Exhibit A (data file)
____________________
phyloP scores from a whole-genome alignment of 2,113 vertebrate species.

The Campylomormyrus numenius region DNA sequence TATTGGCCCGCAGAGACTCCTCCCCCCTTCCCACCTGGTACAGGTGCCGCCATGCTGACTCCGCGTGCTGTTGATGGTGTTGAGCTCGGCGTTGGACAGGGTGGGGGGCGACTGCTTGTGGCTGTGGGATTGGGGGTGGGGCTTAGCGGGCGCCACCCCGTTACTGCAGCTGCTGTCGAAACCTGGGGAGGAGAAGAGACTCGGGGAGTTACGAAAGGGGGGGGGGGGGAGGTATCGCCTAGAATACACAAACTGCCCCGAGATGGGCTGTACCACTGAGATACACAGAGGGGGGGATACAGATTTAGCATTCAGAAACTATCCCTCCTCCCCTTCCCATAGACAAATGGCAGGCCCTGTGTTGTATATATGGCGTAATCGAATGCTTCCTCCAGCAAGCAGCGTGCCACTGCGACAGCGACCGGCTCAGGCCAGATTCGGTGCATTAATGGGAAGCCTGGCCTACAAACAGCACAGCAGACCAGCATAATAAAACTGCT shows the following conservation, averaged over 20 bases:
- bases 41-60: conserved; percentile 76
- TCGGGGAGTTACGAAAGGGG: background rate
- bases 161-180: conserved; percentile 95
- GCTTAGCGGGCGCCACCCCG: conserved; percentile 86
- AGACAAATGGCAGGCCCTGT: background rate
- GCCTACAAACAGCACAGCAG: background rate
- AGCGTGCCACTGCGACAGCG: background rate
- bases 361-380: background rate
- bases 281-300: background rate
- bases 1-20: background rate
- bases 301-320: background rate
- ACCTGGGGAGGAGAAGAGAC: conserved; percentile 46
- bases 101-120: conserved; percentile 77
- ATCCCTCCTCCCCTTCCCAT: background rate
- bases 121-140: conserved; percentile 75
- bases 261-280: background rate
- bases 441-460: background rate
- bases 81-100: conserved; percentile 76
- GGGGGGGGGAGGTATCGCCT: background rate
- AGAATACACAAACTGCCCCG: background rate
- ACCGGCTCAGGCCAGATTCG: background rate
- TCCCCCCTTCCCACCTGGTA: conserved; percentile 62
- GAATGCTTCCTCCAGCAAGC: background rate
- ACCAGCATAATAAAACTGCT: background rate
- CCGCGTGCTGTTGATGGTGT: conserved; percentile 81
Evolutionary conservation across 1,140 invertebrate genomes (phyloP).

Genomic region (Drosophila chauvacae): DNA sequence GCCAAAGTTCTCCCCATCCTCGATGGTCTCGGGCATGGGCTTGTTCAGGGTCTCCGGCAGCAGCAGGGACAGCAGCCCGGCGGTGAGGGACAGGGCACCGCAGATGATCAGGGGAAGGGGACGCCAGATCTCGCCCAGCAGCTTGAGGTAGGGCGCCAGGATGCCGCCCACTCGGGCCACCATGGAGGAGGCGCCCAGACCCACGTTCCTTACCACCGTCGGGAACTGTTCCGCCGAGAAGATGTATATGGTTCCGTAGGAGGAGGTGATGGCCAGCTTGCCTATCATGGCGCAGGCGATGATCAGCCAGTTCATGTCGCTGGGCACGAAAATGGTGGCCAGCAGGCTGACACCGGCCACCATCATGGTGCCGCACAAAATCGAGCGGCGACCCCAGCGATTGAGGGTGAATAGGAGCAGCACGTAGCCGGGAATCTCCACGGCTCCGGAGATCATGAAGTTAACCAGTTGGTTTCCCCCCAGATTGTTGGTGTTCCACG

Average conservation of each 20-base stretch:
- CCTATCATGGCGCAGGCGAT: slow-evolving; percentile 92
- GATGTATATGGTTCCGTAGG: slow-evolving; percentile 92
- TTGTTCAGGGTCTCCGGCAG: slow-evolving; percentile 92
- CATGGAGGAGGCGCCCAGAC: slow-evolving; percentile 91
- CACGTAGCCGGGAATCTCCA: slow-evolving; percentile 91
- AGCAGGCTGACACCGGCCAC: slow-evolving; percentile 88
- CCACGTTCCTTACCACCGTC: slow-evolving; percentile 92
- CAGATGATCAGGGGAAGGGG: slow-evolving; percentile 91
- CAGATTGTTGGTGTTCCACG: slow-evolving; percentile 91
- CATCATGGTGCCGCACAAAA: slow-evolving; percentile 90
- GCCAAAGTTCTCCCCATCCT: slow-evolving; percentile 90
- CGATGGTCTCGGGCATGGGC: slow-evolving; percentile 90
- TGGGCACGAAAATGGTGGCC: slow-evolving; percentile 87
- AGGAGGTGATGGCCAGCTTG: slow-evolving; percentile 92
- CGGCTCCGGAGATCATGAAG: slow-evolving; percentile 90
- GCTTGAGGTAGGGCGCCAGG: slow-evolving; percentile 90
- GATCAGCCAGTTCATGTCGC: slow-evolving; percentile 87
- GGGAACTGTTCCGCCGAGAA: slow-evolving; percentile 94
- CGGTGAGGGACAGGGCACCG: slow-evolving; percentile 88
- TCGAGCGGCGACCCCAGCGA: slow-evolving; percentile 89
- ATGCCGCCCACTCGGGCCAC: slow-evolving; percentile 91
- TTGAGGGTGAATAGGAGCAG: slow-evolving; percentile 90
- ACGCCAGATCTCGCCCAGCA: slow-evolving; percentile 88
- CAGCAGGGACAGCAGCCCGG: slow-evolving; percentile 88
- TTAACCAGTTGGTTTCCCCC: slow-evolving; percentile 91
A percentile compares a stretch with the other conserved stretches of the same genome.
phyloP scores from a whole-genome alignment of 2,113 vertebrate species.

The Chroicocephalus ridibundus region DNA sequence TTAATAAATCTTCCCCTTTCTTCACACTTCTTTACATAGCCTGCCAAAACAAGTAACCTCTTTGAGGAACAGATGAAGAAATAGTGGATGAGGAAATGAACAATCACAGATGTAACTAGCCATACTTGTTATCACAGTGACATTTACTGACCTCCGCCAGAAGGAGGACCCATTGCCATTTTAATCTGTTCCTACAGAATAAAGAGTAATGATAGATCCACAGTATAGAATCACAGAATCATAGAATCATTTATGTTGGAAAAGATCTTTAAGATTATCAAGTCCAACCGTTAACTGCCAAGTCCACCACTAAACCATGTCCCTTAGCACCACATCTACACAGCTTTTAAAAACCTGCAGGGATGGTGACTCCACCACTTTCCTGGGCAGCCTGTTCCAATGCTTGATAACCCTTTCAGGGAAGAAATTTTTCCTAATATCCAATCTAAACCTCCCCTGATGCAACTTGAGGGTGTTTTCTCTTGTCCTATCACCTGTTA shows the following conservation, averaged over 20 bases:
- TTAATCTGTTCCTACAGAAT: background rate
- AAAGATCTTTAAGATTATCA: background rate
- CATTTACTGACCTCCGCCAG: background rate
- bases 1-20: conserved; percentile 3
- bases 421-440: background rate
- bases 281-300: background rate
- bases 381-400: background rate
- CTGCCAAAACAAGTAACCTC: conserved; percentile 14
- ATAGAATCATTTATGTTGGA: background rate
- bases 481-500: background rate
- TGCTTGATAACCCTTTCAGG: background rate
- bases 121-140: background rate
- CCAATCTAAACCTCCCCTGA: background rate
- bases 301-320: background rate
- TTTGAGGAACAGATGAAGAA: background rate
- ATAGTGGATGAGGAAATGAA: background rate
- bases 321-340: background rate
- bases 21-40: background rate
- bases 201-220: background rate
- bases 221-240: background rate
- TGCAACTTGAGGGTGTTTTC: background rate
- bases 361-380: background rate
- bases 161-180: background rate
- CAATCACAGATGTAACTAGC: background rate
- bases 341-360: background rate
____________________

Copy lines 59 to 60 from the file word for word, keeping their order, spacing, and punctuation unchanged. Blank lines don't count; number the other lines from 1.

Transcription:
- TTAATCTGTTCCTACAGAAT: background rate
- AAAGATCTTTAAGATTATCA: background rate